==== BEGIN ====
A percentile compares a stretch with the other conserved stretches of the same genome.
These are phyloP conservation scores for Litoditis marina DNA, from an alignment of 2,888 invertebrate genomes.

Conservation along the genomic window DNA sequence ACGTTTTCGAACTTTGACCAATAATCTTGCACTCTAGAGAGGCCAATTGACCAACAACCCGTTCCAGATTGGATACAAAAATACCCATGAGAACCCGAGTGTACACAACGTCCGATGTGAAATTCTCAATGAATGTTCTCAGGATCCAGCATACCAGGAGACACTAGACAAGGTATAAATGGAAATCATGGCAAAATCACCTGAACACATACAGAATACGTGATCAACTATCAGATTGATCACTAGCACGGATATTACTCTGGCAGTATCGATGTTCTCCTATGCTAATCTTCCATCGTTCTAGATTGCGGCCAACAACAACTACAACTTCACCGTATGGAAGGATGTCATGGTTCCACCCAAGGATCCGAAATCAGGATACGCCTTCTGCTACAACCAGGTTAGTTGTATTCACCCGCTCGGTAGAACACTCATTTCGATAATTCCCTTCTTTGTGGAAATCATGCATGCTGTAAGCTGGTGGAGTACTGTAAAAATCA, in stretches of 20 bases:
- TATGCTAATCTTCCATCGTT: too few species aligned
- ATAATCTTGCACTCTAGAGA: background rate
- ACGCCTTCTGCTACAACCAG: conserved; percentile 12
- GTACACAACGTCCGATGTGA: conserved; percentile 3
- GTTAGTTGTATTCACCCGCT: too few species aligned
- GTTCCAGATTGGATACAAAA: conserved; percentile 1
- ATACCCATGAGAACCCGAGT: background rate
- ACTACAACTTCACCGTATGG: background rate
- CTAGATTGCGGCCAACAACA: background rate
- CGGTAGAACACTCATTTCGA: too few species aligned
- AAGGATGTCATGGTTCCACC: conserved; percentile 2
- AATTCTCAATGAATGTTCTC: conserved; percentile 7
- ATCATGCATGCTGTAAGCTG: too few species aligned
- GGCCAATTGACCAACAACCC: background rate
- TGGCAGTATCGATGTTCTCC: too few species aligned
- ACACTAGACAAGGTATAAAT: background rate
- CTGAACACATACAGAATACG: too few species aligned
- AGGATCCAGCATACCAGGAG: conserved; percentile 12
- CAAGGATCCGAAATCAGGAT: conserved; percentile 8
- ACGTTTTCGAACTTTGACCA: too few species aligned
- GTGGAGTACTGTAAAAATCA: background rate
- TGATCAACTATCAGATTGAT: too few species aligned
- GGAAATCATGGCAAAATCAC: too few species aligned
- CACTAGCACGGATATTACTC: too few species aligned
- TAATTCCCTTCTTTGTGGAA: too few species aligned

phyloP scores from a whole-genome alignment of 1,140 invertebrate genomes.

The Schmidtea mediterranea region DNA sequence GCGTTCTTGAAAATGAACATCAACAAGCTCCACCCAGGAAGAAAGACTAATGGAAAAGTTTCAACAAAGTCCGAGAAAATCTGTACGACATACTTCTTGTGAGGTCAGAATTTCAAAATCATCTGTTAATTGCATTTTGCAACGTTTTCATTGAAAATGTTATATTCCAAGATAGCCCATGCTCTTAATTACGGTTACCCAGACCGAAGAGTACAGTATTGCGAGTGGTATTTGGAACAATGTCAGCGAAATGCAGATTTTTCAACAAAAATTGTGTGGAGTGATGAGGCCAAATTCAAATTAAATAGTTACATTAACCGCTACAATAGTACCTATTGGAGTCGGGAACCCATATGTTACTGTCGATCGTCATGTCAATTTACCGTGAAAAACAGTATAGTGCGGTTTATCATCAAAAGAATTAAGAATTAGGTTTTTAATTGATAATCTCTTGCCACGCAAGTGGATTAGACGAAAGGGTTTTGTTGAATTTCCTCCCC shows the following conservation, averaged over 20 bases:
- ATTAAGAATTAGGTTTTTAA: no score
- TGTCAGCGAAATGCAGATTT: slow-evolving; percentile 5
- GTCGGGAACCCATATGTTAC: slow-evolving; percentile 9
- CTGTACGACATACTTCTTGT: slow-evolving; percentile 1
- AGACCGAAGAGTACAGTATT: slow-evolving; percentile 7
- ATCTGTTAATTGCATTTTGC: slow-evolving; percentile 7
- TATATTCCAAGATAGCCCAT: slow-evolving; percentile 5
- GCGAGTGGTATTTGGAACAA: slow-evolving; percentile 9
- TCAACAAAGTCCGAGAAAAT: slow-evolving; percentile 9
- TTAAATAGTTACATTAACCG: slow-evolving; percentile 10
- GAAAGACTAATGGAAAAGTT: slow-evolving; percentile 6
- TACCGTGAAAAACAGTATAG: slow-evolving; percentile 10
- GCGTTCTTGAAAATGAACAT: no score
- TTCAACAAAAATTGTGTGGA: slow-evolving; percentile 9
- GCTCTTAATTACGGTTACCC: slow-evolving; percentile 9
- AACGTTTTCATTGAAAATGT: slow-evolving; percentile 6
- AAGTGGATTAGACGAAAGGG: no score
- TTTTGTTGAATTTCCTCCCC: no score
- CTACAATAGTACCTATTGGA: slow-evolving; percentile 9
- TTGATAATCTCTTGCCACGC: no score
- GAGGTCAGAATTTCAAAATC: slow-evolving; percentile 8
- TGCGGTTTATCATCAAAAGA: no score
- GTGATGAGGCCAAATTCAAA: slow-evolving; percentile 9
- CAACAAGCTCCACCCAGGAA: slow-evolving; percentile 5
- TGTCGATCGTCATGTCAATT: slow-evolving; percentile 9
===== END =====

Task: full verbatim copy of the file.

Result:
A percentile compares a stretch with the other conserved stretches of the same genome.
These are phyloP conservation scores for Litoditis marina DNA, from an alignment of 2,888 invertebrate genomes.

Conservation along the genomic window DNA sequence ACGTTTTCGAACTTTGACCAATAATCTTGCACTCTAGAGAGGCCAATTGACCAACAACCCGTTCCAGATTGGATACAAAAATACCCATGAGAACCCGAGTGTACACAACGTCCGATGTGAAATTCTCAATGAATGTTCTCAGGATCCAGCATACCAGGAGACACTAGACAAGGTATAAATGGAAATCATGGCAAAATCACCTGAACACATACAGAATACGTGATCAACTATCAGATTGATCACTAGCACGGATATTACTCTGGCAGTATCGATGTTCTCCTATGCTAATCTTCCATCGTTCTAGATTGCGGCCAACAACAACTACAACTTCACCGTATGGAAGGATGTCATGGTTCCACCCAAGGATCCGAAATCAGGATACGCCTTCTGCTACAACCAGGTTAGTTGTATTCACCCGCTCGGTAGAACACTCATTTCGATAATTCCCTTCTTTGTGGAAATCATGCATGCTGTAAGCTGGTGGAGTACTGTAAAAATCA, in stretches of 20 bases:
- TATGCTAATCTTCCATCGTT: too few species aligned
- ATAATCTTGCACTCTAGAGA: background rate
- ACGCCTTCTGCTACAACCAG: conserved; percentile 12
- GTACACAACGTCCGATGTGA: conserved; percentile 3
- GTTAGTTGTATTCACCCGCT: too few species aligned
- GTTCCAGATTGGATACAAAA: conserved; percentile 1
- ATACCCATGAGAACCCGAGT: background rate
- ACTACAACTTCACCGTATGG: background rate
- CTAGATTGCGGCCAACAACA: background rate
- CGGTAGAACACTCATTTCGA: too few species aligned
- AAGGATGTCATGGTTCCACC: conserved; percentile 2
- AATTCTCAATGAATGTTCTC: conserved; percentile 7
- ATCATGCATGCTGTAAGCTG: too few species aligned
- GGCCAATTGACCAACAACCC: background rate
- TGGCAGTATCGATGTTCTCC: too few species aligned
- ACACTAGACAAGGTATAAAT: background rate
- CTGAACACATACAGAATACG: too few species aligned
- AGGATCCAGCATACCAGGAG: conserved; percentile 12
- CAAGGATCCGAAATCAGGAT: conserved; percentile 8
- ACGTTTTCGAACTTTGACCA: too few species aligned
- GTGGAGTACTGTAAAAATCA: background rate
- TGATCAACTATCAGATTGAT: too few species aligned
- GGAAATCATGGCAAAATCAC: too few species aligned
- CACTAGCACGGATATTACTC: too few species aligned
- TAATTCCCTTCTTTGTGGAA: too few species aligned

phyloP scores from a whole-genome alignment of 1,140 invertebrate genomes.

The Schmidtea mediterranea region DNA sequence GCGTTCTTGAAAATGAACATCAACAAGCTCCACCCAGGAAGAAAGACTAATGGAAAAGTTTCAACAAAGTCCGAGAAAATCTGTACGACATACTTCTTGTGAGGTCAGAATTTCAAAATCATCTGTTAATTGCATTTTGCAACGTTTTCATTGAAAATGTTATATTCCAAGATAGCCCATGCTCTTAATTACGGTTACCCAGACCGAAGAGTACAGTATTGCGAGTGGTATTTGGAACAATGTCAGCGAAATGCAGATTTTTCAACAAAAATTGTGTGGAGTGATGAGGCCAAATTCAAATTAAATAGTTACATTAACCGCTACAATAGTACCTATTGGAGTCGGGAACCCATATGTTACTGTCGATCGTCATGTCAATTTACCGTGAAAAACAGTATAGTGCGGTTTATCATCAAAAGAATTAAGAATTAGGTTTTTAATTGATAATCTCTTGCCACGCAAGTGGATTAGACGAAAGGGTTTTGTTGAATTTCCTCCCC shows the following conservation, averaged over 20 bases:
- ATTAAGAATTAGGTTTTTAA: no score
- TGTCAGCGAAATGCAGATTT: slow-evolving; percentile 5
- GTCGGGAACCCATATGTTAC: slow-evolving; percentile 9
- CTGTACGACATACTTCTTGT: slow-evolving; percentile 1
- AGACCGAAGAGTACAGTATT: slow-evolving; percentile 7
- ATCTGTTAATTGCATTTTGC: slow-evolving; percentile 7
- TATATTCCAAGATAGCCCAT: slow-evolving; percentile 5
- GCGAGTGGTATTTGGAACAA: slow-evolving; percentile 9
- TCAACAAAGTCCGAGAAAAT: slow-evolving; percentile 9
- TTAAATAGTTACATTAACCG: slow-evolving; percentile 10
- GAAAGACTAATGGAAAAGTT: slow-evolving; percentile 6
- TACCGTGAAAAACAGTATAG: slow-evolving; percentile 10
- GCGTTCTTGAAAATGAACAT: no score
- TTCAACAAAAATTGTGTGGA: slow-evolving; percentile 9
- GCTCTTAATTACGGTTACCC: slow-evolving; percentile 9
- AACGTTTTCATTGAAAATGT: slow-evolving; percentile 6
- AAGTGGATTAGACGAAAGGG: no score
- TTTTGTTGAATTTCCTCCCC: no score
- CTACAATAGTACCTATTGGA: slow-evolving; percentile 9
- TTGATAATCTCTTGCCACGC: no score
- GAGGTCAGAATTTCAAAATC: slow-evolving; percentile 8
- TGCGGTTTATCATCAAAAGA: no score
- GTGATGAGGCCAAATTCAAA: slow-evolving; percentile 9
- CAACAAGCTCCACCCAGGAA: slow-evolving; percentile 5
- TGTCGATCGTCATGTCAATT: slow-evolving; percentile 9